Monthly Archives: October 2016

No game reason for this really – I just like the idea of messing around in a quasi 3D star system using the Traveller vector movement.

The aim is to have a 3D box with all the stars, planets centered on a plane so you move in 2D but the visuals are 3D with all the orbiters having their own size, radius and orbit time so they move around on their orbits over time.

The code part is pretty easy if you simplify the orbits to circles. All you need is a class that has planet size, distance (from star) and orbit length. The orbit length gives you the number of degrees the planet moves per day so all you need is a method that takes a time, adds on the degrees moved and moves the planet’s center point.

class orbiter:
def __init__(self, tup): = tup[0]
self.radius = tup[1]
self.distance = tup[2]
self.days = tup[3]
self.dpd = 360/self.days
self.angle = random.randint(1,360)
self.x = 0
self.y = 0

def dodays(self,numdays):
numdegrees = self.dpd * numdays
self.angle = (self.angle+numdegrees) % 360

def dodraw(self):
radangle = math.radians(self.angle)
self.x = self.distance * math.sin(radangle)
self.y = self.distance * math.cos(radangle)

which currently ends up as this


(unrealistic orbit distances to test)(the button adds ten days)

This seems like it should actually be pretty easy but will wait until I’ve found out about Python’s Pygame module.


Got side tracked from this by the urge to do some Travellerized Dark Heresy chargen so that’s next.

First one done.


not expert enough to give tips really but might be useful to someone (or me after a gap)

the way i did it was to take the tabular data and put it into a collection of what Python calls a tuple which you can then put into a collection and access as an array so for example adding all the terrain types and their various modifiers into terrain tuples and then bundling them into a tuple of tuples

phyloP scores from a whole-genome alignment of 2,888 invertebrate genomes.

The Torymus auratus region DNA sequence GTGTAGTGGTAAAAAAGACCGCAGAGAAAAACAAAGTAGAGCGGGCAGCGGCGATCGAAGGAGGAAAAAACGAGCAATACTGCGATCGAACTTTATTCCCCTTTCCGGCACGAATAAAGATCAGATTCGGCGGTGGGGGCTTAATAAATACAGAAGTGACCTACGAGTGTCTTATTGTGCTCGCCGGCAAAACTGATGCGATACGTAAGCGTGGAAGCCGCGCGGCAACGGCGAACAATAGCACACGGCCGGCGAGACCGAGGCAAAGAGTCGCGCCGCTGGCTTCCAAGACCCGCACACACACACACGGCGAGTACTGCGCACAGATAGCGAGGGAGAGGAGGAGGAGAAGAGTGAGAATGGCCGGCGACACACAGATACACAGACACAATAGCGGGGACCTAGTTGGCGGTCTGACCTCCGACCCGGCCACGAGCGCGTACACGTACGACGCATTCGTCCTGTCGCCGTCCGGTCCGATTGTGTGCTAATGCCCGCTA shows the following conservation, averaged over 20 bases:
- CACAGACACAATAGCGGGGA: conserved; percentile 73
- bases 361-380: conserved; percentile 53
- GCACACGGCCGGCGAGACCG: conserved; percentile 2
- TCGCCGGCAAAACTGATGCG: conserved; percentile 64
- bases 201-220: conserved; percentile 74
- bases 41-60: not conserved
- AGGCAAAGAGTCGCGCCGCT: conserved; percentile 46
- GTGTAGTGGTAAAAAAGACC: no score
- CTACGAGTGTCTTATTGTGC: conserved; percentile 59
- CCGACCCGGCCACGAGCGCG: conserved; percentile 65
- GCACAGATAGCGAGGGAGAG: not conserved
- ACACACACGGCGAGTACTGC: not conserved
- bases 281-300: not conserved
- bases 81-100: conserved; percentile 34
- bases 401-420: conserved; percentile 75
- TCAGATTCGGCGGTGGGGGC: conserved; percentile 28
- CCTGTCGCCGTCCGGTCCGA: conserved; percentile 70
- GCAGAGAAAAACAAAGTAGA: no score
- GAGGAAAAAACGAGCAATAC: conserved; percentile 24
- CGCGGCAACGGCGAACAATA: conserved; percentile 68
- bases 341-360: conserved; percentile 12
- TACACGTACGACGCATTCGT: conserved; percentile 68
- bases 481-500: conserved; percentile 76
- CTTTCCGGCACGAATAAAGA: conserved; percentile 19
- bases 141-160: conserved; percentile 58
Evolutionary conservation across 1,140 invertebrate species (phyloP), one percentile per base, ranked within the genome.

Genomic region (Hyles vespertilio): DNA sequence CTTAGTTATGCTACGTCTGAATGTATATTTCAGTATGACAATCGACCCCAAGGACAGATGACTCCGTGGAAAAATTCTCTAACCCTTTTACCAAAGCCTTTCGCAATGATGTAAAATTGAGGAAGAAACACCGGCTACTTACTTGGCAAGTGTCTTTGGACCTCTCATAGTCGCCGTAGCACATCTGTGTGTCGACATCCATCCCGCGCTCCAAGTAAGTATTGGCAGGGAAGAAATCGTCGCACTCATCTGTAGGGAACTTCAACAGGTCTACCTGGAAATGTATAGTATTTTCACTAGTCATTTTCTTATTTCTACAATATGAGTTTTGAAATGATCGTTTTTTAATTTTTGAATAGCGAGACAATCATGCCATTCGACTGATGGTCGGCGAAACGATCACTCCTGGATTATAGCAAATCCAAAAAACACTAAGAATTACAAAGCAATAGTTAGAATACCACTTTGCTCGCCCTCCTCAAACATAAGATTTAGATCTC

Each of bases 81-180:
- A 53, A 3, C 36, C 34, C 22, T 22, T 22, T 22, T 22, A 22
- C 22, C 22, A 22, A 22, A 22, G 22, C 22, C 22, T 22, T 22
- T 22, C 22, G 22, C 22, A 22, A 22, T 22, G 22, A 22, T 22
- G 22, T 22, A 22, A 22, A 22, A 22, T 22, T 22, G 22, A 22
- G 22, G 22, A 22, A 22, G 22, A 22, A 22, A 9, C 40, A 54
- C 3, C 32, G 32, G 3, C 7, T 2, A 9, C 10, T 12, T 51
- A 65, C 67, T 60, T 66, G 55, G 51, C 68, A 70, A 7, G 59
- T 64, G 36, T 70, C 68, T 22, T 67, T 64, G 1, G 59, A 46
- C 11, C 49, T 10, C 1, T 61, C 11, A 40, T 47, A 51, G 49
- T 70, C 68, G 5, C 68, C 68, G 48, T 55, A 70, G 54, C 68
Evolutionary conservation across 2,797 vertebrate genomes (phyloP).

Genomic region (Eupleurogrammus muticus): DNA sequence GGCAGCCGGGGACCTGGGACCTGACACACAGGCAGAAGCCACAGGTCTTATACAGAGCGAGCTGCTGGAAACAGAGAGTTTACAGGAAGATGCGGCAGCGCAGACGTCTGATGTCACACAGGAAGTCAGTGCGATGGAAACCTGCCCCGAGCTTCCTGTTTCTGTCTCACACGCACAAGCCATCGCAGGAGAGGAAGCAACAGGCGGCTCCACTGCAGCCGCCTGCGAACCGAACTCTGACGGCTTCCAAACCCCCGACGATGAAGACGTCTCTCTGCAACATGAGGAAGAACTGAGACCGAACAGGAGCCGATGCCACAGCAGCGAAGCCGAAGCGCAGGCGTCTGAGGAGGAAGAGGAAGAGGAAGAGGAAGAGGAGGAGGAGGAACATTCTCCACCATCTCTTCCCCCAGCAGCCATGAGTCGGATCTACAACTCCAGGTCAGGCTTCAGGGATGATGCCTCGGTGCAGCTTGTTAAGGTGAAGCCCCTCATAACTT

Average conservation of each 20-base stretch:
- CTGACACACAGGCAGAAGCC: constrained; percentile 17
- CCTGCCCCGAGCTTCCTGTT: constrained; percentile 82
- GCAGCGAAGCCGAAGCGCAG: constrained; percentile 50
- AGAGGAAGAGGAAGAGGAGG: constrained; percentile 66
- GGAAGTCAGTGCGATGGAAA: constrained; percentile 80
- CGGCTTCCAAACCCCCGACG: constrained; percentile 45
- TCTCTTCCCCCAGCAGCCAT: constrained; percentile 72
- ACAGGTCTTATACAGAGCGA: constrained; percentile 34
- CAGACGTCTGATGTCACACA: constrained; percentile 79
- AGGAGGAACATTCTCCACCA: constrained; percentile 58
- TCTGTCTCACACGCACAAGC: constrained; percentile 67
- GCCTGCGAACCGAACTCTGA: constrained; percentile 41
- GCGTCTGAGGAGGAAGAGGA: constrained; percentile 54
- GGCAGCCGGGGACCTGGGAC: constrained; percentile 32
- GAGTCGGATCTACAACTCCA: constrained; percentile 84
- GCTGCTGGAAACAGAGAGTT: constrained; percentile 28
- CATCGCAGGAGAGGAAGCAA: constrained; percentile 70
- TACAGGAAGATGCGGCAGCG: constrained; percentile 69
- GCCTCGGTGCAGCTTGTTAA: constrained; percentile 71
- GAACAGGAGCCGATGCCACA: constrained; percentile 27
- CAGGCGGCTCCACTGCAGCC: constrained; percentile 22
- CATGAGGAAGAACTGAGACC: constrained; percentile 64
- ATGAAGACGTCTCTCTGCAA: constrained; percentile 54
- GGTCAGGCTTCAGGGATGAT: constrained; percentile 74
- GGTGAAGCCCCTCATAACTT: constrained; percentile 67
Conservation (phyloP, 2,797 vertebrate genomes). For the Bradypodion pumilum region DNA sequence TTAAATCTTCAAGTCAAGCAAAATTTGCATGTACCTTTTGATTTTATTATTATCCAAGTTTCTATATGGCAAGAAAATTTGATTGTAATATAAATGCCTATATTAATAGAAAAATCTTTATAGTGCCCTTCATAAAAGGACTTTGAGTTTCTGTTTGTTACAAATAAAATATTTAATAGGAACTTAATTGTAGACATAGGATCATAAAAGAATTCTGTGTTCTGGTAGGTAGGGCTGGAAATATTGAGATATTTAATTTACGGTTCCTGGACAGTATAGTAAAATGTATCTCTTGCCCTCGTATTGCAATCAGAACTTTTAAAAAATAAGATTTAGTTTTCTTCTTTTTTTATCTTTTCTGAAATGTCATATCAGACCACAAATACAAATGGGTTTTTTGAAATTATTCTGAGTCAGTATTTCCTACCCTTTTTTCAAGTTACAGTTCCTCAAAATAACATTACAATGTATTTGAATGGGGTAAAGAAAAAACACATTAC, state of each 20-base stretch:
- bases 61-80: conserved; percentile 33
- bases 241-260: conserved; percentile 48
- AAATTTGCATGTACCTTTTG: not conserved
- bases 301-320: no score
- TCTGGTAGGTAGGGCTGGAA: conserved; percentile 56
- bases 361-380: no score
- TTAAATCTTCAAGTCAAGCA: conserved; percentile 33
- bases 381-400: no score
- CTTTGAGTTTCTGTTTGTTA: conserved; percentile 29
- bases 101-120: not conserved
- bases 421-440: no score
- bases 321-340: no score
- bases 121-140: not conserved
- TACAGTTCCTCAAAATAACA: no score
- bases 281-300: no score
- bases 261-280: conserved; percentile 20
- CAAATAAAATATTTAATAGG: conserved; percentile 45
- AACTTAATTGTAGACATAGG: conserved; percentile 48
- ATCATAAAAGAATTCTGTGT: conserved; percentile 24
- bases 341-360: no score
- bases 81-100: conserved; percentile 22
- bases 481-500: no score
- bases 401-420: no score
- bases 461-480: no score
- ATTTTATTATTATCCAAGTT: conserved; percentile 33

d0 = ‘Desert’, 3, -3, ‘other’
d1 = ‘Badlands’, -3, -3, ‘other’
d2 = ‘Prairie’, 4, 0, ‘other’
d3 = ‘Hills’, 0, 0, ‘other’
d4 = ‘Mountains’, 0, 0, ‘other’
ds1 = ‘Crater’, 0, -1, ‘other’
ds2 = ‘Gorge’, -1, -3, ‘other’
ds3 = ‘Caves or Ruins’, -4, -1, ‘other’
dryterraintable = [d0,d1,d2,d3,d4,ds1,ds2,ds3]

so the animal size modifier of the ‘Badlands’ terrain type can be accessed as dryterraintable[1][2]

(indexs go 0,1,2 etc)

typing in all the table entries can take a while but once they are all set up going from step to step on the generator is simple enough.

Mine is slightly more complicated as the initial reason was related to my “Early Colonization ATU”. There, I was generating uncolonized planets with native primitive sentients and wanted to quickly generate candidate animals as the precursors of those sentients from the world stats rather than selecting a specific terrain type. That’s why there are two options.

In the early colonization ATU i’m taking atmosphere 2-9 as earth-like but earth at different stages: 2-3 is early earth with life only in the oceans, 4-5 is mid earth with life in the sea and beginning on land, 6-9 is the full deal. To that end i divided the Traveller terrain types into dry, wet and sea categories and atmosphere 2-3 only picks from the ‘sea’ category, atmos 4-5 picks from sea and dry, atmos 6-7 picks from all three. When sea and other categories are both available the hydro proportion weights which is picked.

The second option just picks a terrain from a list and randomly generates an animal based on that.

It’s rough but it does what I need.